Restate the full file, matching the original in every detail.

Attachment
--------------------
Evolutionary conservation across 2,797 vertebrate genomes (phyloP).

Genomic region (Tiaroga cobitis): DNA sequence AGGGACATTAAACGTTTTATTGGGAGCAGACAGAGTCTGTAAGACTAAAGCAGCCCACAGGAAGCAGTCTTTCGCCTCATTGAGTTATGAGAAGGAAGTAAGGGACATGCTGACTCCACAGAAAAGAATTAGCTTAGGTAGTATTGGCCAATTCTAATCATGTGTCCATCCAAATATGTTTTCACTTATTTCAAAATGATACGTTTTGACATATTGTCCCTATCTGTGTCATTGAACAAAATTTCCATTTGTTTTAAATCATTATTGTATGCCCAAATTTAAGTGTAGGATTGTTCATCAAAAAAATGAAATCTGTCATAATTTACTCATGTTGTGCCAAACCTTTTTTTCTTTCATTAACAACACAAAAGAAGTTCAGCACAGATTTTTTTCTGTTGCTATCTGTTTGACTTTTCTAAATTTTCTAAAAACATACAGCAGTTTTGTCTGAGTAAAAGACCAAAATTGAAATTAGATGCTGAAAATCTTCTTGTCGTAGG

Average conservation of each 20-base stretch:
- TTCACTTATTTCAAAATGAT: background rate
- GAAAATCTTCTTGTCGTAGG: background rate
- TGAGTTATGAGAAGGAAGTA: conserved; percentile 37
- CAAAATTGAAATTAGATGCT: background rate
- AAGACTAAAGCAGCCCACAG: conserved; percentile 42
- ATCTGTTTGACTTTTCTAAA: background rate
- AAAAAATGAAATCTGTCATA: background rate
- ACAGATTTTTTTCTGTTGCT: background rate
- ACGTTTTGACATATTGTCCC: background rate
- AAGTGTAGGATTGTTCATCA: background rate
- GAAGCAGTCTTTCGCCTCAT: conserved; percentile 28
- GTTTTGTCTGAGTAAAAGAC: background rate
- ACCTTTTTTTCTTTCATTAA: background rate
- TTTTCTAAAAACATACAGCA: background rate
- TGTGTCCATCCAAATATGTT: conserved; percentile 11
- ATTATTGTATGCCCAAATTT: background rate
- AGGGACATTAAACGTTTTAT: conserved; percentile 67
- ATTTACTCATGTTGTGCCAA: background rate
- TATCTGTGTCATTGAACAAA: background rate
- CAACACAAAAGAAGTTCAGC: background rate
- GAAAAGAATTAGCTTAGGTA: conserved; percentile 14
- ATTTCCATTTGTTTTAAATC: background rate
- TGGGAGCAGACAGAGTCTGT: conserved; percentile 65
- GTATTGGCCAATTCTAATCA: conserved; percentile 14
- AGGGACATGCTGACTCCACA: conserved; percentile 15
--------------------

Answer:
Evolutionary conservation across 2,797 vertebrate genomes (phyloP).

Genomic region (Tiaroga cobitis): DNA sequence AGGGACATTAAACGTTTTATTGGGAGCAGACAGAGTCTGTAAGACTAAAGCAGCCCACAGGAAGCAGTCTTTCGCCTCATTGAGTTATGAGAAGGAAGTAAGGGACATGCTGACTCCACAGAAAAGAATTAGCTTAGGTAGTATTGGCCAATTCTAATCATGTGTCCATCCAAATATGTTTTCACTTATTTCAAAATGATACGTTTTGACATATTGTCCCTATCTGTGTCATTGAACAAAATTTCCATTTGTTTTAAATCATTATTGTATGCCCAAATTTAAGTGTAGGATTGTTCATCAAAAAAATGAAATCTGTCATAATTTACTCATGTTGTGCCAAACCTTTTTTTCTTTCATTAACAACACAAAAGAAGTTCAGCACAGATTTTTTTCTGTTGCTATCTGTTTGACTTTTCTAAATTTTCTAAAAACATACAGCAGTTTTGTCTGAGTAAAAGACCAAAATTGAAATTAGATGCTGAAAATCTTCTTGTCGTAGG

Average conservation of each 20-base stretch:
- TTCACTTATTTCAAAATGAT: background rate
- GAAAATCTTCTTGTCGTAGG: background rate
- TGAGTTATGAGAAGGAAGTA: conserved; percentile 37
- CAAAATTGAAATTAGATGCT: background rate
- AAGACTAAAGCAGCCCACAG: conserved; percentile 42
- ATCTGTTTGACTTTTCTAAA: background rate
- AAAAAATGAAATCTGTCATA: background rate
- ACAGATTTTTTTCTGTTGCT: background rate
- ACGTTTTGACATATTGTCCC: background rate
- AAGTGTAGGATTGTTCATCA: background rate
- GAAGCAGTCTTTCGCCTCAT: conserved; percentile 28
- GTTTTGTCTGAGTAAAAGAC: background rate
- ACCTTTTTTTCTTTCATTAA: background rate
- TTTTCTAAAAACATACAGCA: background rate
- TGTGTCCATCCAAATATGTT: conserved; percentile 11
- ATTATTGTATGCCCAAATTT: background rate
- AGGGACATTAAACGTTTTAT: conserved; percentile 67
- ATTTACTCATGTTGTGCCAA: background rate
- TATCTGTGTCATTGAACAAA: background rate
- CAACACAAAAGAAGTTCAGC: background rate
- GAAAAGAATTAGCTTAGGTA: conserved; percentile 14
- ATTTCCATTTGTTTTAAATC: background rate
- TGGGAGCAGACAGAGTCTGT: conserved; percentile 65
- GTATTGGCCAATTCTAATCA: conserved; percentile 14
- AGGGACATGCTGACTCCACA: conserved; percentile 15